Cigarette smoking remains the leading cause of preventable death worldwide. However, the efficacy of available first-line therapies remains low, particularly in primary care practice where most smokers seek and receive treatment. These observations reinforce the notion that 'one size fits all' smoking cessation therapies may not be optimal. Therefore, a translational research effort was launched by the Imperial Cancer Research Fund (later Cancer Research UK) General Practice Research Group, who led a decade-long research enterprise that examined the influence of pharmacological hypothesis-driven research into genetic influences on drug response for smoking cessation with transdermal nicotine replacement therapy in general practice. New and previously published smoking cessation genetic association results of 30 candidate gene polymorphisms genotyped for participants in two transdermal nicotine replacement clinical trials based in UK general practices, which employed an intention to analyze approach. By this high bar, one of the polymorphisms (COMT rs4680) was robust to correction for multiple comparisons. Moreover, future research directions are outlined; and lessons learned as well as best-practice models for designing, analyzing, and translating results into clinical practice are proposed. The results and lessons learned from this general practice-based pharmacogenetic research programme provide transportable insights at the transition to the second generation of pharmacogenetic and genomic investigations of smoking cessation and its translation to primary care.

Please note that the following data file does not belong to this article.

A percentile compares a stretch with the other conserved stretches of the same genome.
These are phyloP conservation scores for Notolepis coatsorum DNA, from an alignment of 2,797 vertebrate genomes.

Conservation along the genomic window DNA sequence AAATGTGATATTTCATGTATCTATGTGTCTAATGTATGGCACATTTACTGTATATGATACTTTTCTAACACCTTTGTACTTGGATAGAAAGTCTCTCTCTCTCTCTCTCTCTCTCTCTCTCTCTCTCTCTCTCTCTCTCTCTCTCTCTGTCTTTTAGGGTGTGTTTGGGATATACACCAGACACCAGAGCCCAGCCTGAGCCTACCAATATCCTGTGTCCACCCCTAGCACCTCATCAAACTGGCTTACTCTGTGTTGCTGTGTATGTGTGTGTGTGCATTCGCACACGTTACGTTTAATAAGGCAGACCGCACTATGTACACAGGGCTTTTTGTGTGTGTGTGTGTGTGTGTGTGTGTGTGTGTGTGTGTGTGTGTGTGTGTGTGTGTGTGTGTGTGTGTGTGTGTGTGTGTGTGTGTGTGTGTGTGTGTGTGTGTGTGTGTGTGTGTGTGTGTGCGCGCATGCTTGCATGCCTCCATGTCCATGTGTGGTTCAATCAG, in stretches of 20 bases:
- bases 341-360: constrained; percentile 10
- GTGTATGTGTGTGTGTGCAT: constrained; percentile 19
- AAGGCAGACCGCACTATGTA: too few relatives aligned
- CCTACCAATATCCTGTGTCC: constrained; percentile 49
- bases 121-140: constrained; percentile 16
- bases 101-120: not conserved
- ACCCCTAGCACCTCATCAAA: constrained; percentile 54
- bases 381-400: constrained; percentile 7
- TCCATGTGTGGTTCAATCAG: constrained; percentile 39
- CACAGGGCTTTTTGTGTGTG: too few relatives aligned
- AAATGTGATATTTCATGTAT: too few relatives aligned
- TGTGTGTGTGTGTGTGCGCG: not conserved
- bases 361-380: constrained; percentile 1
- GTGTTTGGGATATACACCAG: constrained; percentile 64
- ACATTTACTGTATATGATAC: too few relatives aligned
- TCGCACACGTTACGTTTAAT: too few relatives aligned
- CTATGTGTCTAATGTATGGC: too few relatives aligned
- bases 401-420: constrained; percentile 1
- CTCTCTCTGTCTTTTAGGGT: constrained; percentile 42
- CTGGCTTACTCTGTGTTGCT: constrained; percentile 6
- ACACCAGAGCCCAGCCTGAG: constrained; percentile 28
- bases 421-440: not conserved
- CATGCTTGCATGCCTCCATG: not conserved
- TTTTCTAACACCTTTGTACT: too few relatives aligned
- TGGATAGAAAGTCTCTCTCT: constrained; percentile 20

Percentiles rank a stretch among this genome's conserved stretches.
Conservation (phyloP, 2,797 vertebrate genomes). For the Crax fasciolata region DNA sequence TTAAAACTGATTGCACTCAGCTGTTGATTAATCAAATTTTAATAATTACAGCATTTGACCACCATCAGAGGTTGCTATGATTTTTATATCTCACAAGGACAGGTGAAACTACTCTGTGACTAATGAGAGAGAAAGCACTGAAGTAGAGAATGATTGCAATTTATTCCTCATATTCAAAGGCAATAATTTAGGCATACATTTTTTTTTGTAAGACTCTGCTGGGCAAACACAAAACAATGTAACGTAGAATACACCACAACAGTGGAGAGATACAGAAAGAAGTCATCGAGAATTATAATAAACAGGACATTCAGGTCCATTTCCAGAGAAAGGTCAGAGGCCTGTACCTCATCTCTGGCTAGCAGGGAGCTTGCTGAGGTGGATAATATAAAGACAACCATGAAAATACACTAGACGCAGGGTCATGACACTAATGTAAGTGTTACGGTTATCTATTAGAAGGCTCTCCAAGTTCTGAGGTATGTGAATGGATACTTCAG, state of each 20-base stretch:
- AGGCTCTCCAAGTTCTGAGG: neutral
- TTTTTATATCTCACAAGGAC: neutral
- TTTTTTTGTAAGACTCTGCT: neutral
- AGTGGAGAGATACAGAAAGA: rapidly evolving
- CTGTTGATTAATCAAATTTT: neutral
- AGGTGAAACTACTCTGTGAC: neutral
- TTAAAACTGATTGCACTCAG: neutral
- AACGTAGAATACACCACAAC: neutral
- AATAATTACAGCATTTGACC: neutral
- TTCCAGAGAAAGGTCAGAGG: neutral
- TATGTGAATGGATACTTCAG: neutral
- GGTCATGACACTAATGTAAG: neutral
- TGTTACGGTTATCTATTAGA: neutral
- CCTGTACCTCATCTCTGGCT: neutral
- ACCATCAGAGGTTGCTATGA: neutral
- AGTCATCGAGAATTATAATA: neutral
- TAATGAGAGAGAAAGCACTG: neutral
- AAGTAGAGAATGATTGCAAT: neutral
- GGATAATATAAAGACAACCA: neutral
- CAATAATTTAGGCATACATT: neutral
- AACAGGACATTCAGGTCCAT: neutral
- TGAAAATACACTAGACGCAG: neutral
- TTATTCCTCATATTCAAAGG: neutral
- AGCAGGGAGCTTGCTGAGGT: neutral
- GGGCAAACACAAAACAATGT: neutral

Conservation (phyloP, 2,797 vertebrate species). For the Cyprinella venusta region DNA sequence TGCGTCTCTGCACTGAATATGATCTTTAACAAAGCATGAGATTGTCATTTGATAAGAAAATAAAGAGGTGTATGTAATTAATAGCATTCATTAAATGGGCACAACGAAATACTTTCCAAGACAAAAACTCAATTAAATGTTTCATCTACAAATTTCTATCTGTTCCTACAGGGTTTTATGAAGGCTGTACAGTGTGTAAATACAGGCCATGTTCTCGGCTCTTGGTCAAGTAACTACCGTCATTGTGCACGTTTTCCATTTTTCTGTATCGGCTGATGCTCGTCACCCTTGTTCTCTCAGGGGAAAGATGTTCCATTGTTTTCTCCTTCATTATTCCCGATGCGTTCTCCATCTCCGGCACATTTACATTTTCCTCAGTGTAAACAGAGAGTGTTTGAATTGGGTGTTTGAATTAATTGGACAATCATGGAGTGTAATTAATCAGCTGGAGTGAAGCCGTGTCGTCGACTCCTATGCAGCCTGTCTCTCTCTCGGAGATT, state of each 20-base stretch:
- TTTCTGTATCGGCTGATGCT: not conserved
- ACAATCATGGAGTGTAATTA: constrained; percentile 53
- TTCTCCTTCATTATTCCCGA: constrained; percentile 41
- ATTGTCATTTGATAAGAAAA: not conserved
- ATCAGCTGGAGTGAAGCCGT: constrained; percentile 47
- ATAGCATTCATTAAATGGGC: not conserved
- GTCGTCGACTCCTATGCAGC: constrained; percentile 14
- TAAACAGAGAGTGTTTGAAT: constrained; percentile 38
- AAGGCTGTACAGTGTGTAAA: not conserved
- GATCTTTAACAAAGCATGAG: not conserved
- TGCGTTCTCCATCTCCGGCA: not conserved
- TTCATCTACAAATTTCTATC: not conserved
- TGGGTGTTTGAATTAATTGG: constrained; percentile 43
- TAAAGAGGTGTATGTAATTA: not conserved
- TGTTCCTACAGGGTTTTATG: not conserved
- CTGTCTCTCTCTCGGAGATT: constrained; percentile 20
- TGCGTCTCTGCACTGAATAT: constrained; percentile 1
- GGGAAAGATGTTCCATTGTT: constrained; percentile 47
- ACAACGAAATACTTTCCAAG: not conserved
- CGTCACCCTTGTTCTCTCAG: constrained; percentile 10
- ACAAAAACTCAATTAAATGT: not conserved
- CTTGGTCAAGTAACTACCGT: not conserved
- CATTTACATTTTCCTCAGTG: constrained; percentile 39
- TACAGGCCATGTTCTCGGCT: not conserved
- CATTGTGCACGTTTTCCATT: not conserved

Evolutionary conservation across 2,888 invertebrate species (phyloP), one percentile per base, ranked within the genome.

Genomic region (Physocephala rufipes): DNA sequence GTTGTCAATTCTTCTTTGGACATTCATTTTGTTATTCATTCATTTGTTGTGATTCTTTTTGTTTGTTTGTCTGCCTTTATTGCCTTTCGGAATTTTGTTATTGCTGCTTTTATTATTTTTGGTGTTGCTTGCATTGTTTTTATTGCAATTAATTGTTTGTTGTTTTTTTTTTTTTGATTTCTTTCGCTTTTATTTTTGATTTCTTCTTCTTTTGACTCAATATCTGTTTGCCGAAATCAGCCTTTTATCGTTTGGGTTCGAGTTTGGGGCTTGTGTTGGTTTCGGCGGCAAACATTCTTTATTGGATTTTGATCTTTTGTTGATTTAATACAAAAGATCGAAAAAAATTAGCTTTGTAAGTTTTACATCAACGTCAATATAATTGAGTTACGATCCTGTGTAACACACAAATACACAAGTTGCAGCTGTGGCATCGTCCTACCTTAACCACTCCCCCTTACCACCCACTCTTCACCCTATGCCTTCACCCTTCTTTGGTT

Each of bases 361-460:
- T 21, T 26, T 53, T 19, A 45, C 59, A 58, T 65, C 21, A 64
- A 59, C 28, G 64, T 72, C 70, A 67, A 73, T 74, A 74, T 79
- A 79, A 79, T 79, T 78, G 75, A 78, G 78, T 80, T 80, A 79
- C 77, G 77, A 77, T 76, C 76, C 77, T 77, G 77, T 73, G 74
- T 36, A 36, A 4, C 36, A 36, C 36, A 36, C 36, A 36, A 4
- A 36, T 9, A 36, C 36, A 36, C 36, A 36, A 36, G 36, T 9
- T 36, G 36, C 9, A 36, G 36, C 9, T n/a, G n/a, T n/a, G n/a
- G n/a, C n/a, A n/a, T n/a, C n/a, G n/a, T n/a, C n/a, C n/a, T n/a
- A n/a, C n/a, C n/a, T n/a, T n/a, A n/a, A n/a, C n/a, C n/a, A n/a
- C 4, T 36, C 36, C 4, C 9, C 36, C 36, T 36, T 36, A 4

|Translated title of the contribution||Pharmacogenetics of smoking cessation in general practice: results from the patch II and patch in practice trials|
|Pages (from-to)||157 - 167|
|Number of pages||11|
|Journal||Nicotine and Tobacco Research|
|Publication status||Published - Mar 2011|
- Brain and Behaviour
- Tobacco and Alcohol